At 02:15 23-02-2008, Alessandro Vesely wrote:
An MTA learns if it is part of the MX-list retrieved for delivering a
given message by either comparing MX names to its own canonical name
or checking if an MX IP number belongs to one of its local interfaces.
However, the latter method doesn't work across NATs or split DNSes.
Thus, setting the canonical name in the MX records is required for
reliable operations of backup MXes.
Setting the canonical name in the MX records is not required as you can
always add the domain name to the MTA configuration.
IMHO, that name in the MTA configuration is what one should call
"canonical". Besides using CNAME, one can also fool a backup MX by
setting several vanity names all having equal A (or AAAA) records. An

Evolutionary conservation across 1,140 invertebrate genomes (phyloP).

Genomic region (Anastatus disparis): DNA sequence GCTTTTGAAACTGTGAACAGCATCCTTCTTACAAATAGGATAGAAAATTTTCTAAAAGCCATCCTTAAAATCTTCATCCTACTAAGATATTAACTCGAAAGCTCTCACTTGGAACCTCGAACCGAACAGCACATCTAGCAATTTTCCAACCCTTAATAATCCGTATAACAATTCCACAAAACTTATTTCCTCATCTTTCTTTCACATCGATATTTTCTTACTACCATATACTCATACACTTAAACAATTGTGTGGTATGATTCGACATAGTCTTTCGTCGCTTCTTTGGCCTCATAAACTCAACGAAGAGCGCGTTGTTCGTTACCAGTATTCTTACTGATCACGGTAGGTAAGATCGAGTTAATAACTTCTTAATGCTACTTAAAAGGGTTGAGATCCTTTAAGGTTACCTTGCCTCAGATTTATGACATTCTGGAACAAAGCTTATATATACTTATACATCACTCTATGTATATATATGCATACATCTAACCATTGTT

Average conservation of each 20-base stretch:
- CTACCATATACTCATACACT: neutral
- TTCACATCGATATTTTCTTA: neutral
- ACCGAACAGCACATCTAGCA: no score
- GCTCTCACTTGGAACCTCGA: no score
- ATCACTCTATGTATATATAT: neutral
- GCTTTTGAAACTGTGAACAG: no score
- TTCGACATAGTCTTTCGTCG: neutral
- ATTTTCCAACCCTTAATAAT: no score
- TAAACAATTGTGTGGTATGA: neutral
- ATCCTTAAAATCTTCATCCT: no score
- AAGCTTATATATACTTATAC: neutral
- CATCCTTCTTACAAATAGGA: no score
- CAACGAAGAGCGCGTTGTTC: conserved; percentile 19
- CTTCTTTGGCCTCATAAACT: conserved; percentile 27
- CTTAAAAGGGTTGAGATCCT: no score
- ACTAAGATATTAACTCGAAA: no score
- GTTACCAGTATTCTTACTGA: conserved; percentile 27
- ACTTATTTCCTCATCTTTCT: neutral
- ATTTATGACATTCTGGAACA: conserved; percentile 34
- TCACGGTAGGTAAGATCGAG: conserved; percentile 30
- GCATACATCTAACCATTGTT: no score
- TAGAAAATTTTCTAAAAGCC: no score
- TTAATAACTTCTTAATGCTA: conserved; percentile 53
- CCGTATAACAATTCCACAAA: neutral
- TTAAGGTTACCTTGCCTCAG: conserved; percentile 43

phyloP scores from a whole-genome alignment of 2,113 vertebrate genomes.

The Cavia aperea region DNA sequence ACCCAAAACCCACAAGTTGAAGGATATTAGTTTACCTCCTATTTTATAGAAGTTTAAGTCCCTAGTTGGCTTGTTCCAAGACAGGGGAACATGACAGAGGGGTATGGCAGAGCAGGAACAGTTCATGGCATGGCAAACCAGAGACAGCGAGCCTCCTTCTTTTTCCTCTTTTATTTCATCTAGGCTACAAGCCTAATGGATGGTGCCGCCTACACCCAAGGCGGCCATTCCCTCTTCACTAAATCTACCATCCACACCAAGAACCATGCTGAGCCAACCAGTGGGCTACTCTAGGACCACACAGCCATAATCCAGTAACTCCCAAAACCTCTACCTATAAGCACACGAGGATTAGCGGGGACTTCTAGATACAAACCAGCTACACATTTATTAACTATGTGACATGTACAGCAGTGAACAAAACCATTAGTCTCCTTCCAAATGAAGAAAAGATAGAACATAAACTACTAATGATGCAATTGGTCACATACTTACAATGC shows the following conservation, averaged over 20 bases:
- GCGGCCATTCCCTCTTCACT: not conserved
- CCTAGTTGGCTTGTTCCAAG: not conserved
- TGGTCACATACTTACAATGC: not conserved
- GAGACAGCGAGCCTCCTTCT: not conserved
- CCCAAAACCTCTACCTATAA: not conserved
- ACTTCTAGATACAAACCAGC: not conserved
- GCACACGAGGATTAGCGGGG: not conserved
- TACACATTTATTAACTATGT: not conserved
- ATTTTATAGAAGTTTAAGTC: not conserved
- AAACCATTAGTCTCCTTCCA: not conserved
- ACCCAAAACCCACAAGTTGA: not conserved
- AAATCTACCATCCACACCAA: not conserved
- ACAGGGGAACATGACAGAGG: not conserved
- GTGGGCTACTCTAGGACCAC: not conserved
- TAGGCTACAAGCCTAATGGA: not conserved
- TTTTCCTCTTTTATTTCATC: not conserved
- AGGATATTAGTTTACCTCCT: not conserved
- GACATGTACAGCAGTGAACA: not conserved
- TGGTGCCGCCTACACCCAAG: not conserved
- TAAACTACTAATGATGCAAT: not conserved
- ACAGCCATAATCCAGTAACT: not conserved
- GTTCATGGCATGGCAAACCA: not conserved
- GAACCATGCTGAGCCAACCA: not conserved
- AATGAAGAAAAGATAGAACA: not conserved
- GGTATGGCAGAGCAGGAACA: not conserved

MTA may fail when it discovers that the IP it is about to deliver is
local. Thus, a backup MX won't work even through the DNS is apparently
compliant, as no CNAMEs are being used and each host on the MX list
has a corresponding address record.
The situation is cumbersome, since rfc1035 says nothing on MX
semantics, referring to rfc974. Indeed, the algorithm is explained in
rfc974, but it is "Obsoleted by: 2821", the SMTP being updated.
However, rfc2181 updates rfc1035 and has a section 10.3 "MX and NS
records" where it says
The domain name used as the value of a NS resource record, or part of
the value of a MX resource record must not be an alias. Not only is
the specification clear on this point, but using an alias in either
of these positions neither works as well as might be hoped, nor well
fulfills the ambition that may have led to this approach. This
domain name must have as its value one or more address records.
Thus, it seems it is up to rfc2821bis to be "clear on this point."
Even if backup MXes are not widely used today [...]
The MX to CNAME restriction is not about a ban on backup MXes.
On the opposite, backup MXes are the only reason for that restriction,